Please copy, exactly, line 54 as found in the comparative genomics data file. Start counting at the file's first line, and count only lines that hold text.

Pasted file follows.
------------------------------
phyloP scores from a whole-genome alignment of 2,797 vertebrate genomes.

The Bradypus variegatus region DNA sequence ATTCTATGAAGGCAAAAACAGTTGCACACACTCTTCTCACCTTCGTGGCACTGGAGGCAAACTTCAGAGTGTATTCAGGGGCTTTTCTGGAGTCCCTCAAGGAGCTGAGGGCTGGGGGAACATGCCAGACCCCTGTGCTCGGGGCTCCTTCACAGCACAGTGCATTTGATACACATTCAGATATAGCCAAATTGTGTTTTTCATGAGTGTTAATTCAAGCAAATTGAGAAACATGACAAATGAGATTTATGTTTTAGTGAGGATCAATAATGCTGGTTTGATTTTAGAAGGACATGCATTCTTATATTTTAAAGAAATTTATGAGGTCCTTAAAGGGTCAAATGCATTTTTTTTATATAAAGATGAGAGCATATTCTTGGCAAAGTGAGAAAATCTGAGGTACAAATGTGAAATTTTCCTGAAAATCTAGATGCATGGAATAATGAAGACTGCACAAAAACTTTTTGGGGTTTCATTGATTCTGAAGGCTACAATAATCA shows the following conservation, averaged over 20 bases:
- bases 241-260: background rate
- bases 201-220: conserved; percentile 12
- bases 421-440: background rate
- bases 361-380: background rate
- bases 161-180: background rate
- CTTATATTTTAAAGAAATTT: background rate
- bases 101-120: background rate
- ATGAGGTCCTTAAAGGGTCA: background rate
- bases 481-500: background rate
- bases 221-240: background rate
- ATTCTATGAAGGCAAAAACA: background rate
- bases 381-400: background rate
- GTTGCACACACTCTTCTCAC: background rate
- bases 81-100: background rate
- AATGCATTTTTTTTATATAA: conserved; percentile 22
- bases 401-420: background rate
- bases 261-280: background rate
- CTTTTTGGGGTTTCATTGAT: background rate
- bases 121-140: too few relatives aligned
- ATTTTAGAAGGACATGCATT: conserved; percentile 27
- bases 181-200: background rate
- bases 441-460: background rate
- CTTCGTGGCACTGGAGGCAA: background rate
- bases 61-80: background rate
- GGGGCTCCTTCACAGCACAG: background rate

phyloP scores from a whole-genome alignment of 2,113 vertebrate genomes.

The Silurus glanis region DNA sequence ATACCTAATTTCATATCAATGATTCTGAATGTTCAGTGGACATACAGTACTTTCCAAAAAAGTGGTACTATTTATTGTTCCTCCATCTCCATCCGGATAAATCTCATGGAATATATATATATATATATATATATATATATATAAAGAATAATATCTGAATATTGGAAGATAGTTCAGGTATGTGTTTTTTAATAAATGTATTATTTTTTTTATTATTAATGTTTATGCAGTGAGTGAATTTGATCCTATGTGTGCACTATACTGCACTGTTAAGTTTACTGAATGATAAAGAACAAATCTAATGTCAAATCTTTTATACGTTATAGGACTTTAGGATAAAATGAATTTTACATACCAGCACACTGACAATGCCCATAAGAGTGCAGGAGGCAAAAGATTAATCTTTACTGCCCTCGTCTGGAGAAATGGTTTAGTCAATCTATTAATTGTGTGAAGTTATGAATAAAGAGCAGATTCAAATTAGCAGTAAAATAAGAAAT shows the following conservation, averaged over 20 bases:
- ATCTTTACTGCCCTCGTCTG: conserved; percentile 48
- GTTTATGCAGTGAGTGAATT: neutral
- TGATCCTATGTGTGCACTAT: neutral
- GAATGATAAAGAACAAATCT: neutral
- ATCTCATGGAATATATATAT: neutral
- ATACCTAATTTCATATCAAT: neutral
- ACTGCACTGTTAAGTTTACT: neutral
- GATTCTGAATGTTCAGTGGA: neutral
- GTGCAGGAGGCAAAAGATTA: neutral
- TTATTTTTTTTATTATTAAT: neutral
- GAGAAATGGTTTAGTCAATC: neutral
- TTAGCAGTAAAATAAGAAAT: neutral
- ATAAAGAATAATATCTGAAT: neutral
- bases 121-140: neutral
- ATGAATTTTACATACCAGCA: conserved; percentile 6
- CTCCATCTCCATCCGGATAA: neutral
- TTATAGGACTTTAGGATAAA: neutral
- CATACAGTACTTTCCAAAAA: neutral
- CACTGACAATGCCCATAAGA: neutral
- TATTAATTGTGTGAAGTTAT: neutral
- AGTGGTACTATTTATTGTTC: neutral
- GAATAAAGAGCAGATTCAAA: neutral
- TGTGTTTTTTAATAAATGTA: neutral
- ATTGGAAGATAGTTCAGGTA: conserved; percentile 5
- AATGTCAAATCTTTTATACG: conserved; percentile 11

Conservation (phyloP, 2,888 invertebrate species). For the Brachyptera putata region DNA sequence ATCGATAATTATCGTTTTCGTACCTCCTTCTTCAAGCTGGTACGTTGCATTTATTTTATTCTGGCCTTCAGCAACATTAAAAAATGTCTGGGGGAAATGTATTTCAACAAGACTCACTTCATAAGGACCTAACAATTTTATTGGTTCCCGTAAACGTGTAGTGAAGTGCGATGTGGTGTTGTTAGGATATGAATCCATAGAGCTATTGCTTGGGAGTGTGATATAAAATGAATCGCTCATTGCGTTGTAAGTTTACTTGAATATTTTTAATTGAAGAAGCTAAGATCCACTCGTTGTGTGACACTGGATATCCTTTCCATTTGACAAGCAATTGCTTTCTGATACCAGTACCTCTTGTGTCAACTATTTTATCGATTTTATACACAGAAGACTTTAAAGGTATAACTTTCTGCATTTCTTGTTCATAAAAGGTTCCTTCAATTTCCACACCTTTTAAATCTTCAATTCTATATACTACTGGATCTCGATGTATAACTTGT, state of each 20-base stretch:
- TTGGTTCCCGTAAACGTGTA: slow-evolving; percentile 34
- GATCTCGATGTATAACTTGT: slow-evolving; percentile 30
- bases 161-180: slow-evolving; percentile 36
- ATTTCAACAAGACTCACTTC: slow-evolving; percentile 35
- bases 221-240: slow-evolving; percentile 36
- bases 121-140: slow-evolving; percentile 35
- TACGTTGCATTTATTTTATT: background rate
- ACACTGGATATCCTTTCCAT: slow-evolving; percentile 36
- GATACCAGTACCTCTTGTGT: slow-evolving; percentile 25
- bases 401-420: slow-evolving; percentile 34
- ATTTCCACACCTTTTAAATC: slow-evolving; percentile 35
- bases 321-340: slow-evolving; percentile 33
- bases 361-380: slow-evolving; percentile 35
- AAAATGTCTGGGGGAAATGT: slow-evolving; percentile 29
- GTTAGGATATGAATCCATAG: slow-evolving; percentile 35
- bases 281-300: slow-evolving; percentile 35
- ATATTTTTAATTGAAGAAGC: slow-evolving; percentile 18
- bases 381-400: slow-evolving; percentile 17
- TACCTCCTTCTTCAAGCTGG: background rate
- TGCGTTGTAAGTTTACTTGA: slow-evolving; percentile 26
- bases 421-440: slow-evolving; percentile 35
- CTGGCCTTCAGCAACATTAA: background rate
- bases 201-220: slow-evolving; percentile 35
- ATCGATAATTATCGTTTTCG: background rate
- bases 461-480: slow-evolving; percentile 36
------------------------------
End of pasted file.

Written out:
- AATGTCAAATCTTTTATACG: conserved; percentile 11